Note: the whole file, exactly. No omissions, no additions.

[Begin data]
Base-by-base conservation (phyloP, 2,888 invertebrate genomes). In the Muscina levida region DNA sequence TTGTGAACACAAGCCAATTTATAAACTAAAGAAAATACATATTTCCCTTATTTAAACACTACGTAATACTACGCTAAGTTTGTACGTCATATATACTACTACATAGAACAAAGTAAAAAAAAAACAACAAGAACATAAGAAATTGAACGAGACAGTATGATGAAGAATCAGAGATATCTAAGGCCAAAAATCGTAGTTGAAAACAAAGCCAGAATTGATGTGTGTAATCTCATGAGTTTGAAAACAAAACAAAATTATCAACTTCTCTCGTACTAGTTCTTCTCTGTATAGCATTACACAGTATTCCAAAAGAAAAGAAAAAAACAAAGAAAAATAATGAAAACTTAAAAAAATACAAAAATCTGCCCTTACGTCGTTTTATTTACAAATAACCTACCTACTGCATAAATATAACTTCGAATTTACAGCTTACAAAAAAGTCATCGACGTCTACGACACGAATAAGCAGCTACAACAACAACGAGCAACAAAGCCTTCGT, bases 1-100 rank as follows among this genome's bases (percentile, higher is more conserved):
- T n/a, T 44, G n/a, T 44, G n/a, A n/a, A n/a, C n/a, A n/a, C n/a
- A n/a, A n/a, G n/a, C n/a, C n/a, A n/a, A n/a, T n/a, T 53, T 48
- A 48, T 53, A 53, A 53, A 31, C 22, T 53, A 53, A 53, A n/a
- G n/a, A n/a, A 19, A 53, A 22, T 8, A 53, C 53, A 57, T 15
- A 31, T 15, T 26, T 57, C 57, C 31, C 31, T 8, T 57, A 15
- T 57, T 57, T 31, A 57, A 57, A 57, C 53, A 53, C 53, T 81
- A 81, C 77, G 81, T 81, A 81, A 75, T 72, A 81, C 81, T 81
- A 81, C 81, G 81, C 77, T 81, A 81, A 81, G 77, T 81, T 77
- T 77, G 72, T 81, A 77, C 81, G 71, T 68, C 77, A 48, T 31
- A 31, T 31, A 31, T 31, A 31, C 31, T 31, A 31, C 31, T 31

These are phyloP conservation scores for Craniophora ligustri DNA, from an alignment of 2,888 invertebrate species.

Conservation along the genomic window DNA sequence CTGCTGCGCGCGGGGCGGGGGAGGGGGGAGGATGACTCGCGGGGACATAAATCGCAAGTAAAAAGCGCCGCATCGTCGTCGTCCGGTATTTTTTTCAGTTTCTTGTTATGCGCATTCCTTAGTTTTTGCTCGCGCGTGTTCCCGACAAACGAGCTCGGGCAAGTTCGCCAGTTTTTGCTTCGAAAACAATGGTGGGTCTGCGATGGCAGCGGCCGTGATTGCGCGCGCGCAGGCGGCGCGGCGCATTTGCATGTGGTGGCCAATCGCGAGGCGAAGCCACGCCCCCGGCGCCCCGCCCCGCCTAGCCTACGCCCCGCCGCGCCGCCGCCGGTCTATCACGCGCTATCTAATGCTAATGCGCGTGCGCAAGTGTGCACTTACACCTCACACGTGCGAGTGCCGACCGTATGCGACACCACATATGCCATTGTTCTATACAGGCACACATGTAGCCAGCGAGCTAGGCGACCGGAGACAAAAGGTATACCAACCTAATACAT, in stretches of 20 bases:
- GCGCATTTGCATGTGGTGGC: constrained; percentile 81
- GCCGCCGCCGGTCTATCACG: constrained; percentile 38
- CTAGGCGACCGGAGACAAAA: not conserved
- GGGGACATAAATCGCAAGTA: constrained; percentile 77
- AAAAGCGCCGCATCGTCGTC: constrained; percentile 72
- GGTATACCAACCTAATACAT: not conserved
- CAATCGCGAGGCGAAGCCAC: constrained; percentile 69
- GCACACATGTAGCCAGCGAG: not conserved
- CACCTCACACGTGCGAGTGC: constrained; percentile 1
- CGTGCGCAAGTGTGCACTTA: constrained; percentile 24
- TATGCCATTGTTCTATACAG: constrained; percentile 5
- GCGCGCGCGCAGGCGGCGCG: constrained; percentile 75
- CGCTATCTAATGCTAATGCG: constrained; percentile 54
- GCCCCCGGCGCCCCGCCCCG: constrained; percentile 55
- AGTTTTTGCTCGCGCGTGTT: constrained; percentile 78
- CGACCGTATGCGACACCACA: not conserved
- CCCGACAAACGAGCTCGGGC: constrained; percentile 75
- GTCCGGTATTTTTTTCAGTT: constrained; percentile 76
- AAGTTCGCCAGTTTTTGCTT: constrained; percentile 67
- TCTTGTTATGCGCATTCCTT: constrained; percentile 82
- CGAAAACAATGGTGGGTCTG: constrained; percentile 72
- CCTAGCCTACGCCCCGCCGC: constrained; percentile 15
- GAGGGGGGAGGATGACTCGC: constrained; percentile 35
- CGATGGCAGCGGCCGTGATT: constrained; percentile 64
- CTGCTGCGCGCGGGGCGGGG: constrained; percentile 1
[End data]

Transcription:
Base-by-base conservation (phyloP, 2,888 invertebrate genomes). In the Muscina levida region DNA sequence TTGTGAACACAAGCCAATTTATAAACTAAAGAAAATACATATTTCCCTTATTTAAACACTACGTAATACTACGCTAAGTTTGTACGTCATATATACTACTACATAGAACAAAGTAAAAAAAAAACAACAAGAACATAAGAAATTGAACGAGACAGTATGATGAAGAATCAGAGATATCTAAGGCCAAAAATCGTAGTTGAAAACAAAGCCAGAATTGATGTGTGTAATCTCATGAGTTTGAAAACAAAACAAAATTATCAACTTCTCTCGTACTAGTTCTTCTCTGTATAGCATTACACAGTATTCCAAAAGAAAAGAAAAAAACAAAGAAAAATAATGAAAACTTAAAAAAATACAAAAATCTGCCCTTACGTCGTTTTATTTACAAATAACCTACCTACTGCATAAATATAACTTCGAATTTACAGCTTACAAAAAAGTCATCGACGTCTACGACACGAATAAGCAGCTACAACAACAACGAGCAACAAAGCCTTCGT, bases 1-100 rank as follows among this genome's bases (percentile, higher is more conserved):
- T n/a, T 44, G n/a, T 44, G n/a, A n/a, A n/a, C n/a, A n/a, C n/a
- A n/a, A n/a, G n/a, C n/a, C n/a, A n/a, A n/a, T n/a, T 53, T 48
- A 48, T 53, A 53, A 53, A 31, C 22, T 53, A 53, A 53, A n/a
- G n/a, A n/a, A 19, A 53, A 22, T 8, A 53, C 53, A 57, T 15
- A 31, T 15, T 26, T 57, C 57, C 31, C 31, T 8, T 57, A 15
- T 57, T 57, T 31, A 57, A 57, A 57, C 53, A 53, C 53, T 81
- A 81, C 77, G 81, T 81, A 81, A 75, T 72, A 81, C 81, T 81
- A 81, C 81, G 81, C 77, T 81, A 81, A 81, G 77, T 81, T 77
- T 77, G 72, T 81, A 77, C 81, G 71, T 68, C 77, A 48, T 31
- A 31, T 31, A 31, T 31, A 31, C 31, T 31, A 31, C 31, T 31

These are phyloP conservation scores for Craniophora ligustri DNA, from an alignment of 2,888 invertebrate species.

Conservation along the genomic window DNA sequence CTGCTGCGCGCGGGGCGGGGGAGGGGGGAGGATGACTCGCGGGGACATAAATCGCAAGTAAAAAGCGCCGCATCGTCGTCGTCCGGTATTTTTTTCAGTTTCTTGTTATGCGCATTCCTTAGTTTTTGCTCGCGCGTGTTCCCGACAAACGAGCTCGGGCAAGTTCGCCAGTTTTTGCTTCGAAAACAATGGTGGGTCTGCGATGGCAGCGGCCGTGATTGCGCGCGCGCAGGCGGCGCGGCGCATTTGCATGTGGTGGCCAATCGCGAGGCGAAGCCACGCCCCCGGCGCCCCGCCCCGCCTAGCCTACGCCCCGCCGCGCCGCCGCCGGTCTATCACGCGCTATCTAATGCTAATGCGCGTGCGCAAGTGTGCACTTACACCTCACACGTGCGAGTGCCGACCGTATGCGACACCACATATGCCATTGTTCTATACAGGCACACATGTAGCCAGCGAGCTAGGCGACCGGAGACAAAAGGTATACCAACCTAATACAT, in stretches of 20 bases:
- GCGCATTTGCATGTGGTGGC: constrained; percentile 81
- GCCGCCGCCGGTCTATCACG: constrained; percentile 38
- CTAGGCGACCGGAGACAAAA: not conserved
- GGGGACATAAATCGCAAGTA: constrained; percentile 77
- AAAAGCGCCGCATCGTCGTC: constrained; percentile 72
- GGTATACCAACCTAATACAT: not conserved
- CAATCGCGAGGCGAAGCCAC: constrained; percentile 69
- GCACACATGTAGCCAGCGAG: not conserved
- CACCTCACACGTGCGAGTGC: constrained; percentile 1
- CGTGCGCAAGTGTGCACTTA: constrained; percentile 24
- TATGCCATTGTTCTATACAG: constrained; percentile 5
- GCGCGCGCGCAGGCGGCGCG: constrained; percentile 75
- CGCTATCTAATGCTAATGCG: constrained; percentile 54
- GCCCCCGGCGCCCCGCCCCG: constrained; percentile 55
- AGTTTTTGCTCGCGCGTGTT: constrained; percentile 78
- CGACCGTATGCGACACCACA: not conserved
- CCCGACAAACGAGCTCGGGC: constrained; percentile 75
- GTCCGGTATTTTTTTCAGTT: constrained; percentile 76
- AAGTTCGCCAGTTTTTGCTT: constrained; percentile 67
- TCTTGTTATGCGCATTCCTT: constrained; percentile 82
- CGAAAACAATGGTGGGTCTG: constrained; percentile 72
- CCTAGCCTACGCCCCGCCGC: constrained; percentile 15
- GAGGGGGGAGGATGACTCGC: constrained; percentile 35
- CGATGGCAGCGGCCGTGATT: constrained; percentile 64
- CTGCTGCGCGCGGGGCGGGG: constrained; percentile 1